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Does Northwest’s ‘Cash and Miles’ Offer Compute?

Redeeming miles for airline tickets can be a great value proposition, when consumers are able to exchange a reasonable number of miles for an otherwise pricey ticket. But the problem of limited award seat availability often sours the equation, putting seats on desirable flights out of reach or requiring more booking time or travel flexibility than most consumers can muster.

And while paying for tickets eliminates the capacity controls that so exasperate would-be award travelers, prices have been rising and are expected to increase even more this fall.

It’s a dilemma that naturally leads to the thought that maybe a combination of miles and cash can provide the best of both with the downsides of neither.

That’s the promise implicit in [[Northwest_Airlines | Northwest’s]] periodic Cash and Miles offer, which is again available for flights between September 3 and December 18. Both domestic and international coach tickets may be purchased with various combinations of miles and cash. Among them:

10,000 miles plus $209 – $299, depending on flight distance
20,000 miles plus $109 – $209

International (Europe)
10,000 miles plus $689 – $799
20,000 miles plus $589 – $699

As always, the question is whether these options are economically sensible. Unfortunately, there’s no simple answer. Consumers will have to consider their choices on a case-by-case basis, comparing the prices for paid tickets with the prices for Cash and Miles tickets, and then computing the value of the miles.

For example, a 14-day advance-purchase ticket for travel between San Francisco and New York could be purchased on Northwest’s website for $376.27, exclusive of taxes and fees.

If the same ticket were bought using Cash and Miles, it would cost either 10,000 miles plus $299, or 20,000 miles plus $209. In the former case, the miles would have an effective value of 0.76 cents each, assuming the 10,000 miles were used to cover the difference between the published fare and the Cash and Miles fare. In the latter case, the miles would be worth 0.84 cents each. Neither represents good value.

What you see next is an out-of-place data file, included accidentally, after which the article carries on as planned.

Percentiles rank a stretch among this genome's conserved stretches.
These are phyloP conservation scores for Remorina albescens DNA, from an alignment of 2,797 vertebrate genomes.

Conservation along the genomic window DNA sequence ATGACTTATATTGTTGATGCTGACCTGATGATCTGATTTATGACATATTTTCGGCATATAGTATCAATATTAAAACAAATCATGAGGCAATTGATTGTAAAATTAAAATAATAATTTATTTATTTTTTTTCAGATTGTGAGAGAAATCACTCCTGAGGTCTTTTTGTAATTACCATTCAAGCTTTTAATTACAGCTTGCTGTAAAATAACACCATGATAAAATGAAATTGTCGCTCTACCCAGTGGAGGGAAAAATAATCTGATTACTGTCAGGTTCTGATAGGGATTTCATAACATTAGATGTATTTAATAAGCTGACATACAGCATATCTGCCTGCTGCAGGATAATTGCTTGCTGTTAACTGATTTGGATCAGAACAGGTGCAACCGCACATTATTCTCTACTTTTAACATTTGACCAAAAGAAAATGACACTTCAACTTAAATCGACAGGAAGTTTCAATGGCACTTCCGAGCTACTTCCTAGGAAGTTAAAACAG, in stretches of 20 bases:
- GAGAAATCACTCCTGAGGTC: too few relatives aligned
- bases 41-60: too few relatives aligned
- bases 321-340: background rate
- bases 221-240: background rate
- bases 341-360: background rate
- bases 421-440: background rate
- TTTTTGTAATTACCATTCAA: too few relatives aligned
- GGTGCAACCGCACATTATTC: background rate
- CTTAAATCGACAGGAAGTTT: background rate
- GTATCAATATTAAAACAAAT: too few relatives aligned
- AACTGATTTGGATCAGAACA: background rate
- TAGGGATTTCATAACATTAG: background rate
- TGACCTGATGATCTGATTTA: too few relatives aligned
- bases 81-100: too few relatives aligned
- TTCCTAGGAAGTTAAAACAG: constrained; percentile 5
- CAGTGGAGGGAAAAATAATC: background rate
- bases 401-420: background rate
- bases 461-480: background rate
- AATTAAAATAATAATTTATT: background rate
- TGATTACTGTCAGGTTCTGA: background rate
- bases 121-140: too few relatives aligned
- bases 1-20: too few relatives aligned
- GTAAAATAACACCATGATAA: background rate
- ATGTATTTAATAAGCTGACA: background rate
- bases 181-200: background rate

What is good value? While there’s no correct answer, I always suggest that travelers aim to receive 2 cents or more for each mile redeemed. Otherwise, they should consider purchasing a ticket and saving their miles for a more lucrative opportunity.

In our cross-country flight scenario, the price of the all-cash ticket would have to be $499 for the Cash and Miles option of 10,000 miles plus $299 to yield the desired 2 cents per mile. And in the 20,000-mile case, the target price for the paid ticket would be $609. With the current uptrend in fares, the prices we’ve set as benchmarks may become commonplace. But unfortunately, even in this inflationary environment, consumers will still have to do the math before deciding whether to pay Cash and Miles or just cash.

On a semi-related side note to the discussion of Cash and Miles, and pricing generally, I couldn’t help but be struck by the asterisked copy on Northwest’s website describing the associated taxes and fees. Bonus miles for anyone who can read and comprehend this:

*Fares shown are roundtrip per person in Coach Class and available at A ticket purchased through Northwest’s U.S. Reservation call centers will be $20 USD higher than the advertised fare and a ticket purchased at a Northwest airport location in the U.S. or Canada will be $35 USD/CAD higher. All charges will be included in the fare quoted to you. Fares shown do not include Passenger Facility Charges of up to $18 USD roundtrip and a September 11th Security Fee of up to $10 USD roundtrip. In addition: For travel within the U.S.: Fares do not include U.S. segment taxes of up to $3.50 USD per flown segment. A flown segment is defined as one take-off and landing. For travel from U.S. 48 to Canada: Fares do not include U.S. segment taxes of up to $3.50 USD per flown segment, U.S. immigration fee of $7 USD, Air Travelers Security Charge of up to $24 CAD and Canada airport improvement fee of up to $20 CAD. For travel from 48 U.S. to other international destinations: Fares do not include departure/arrival, customs and immigration fees of up to $284 USD. For travel within North America: A $15 USD fee for the first piece of checked luggage and $25 USD fee for a second piece of checked luggage may be assessed. Fees are charged each-way. Any of the charges set forth above are subject to change without notice.

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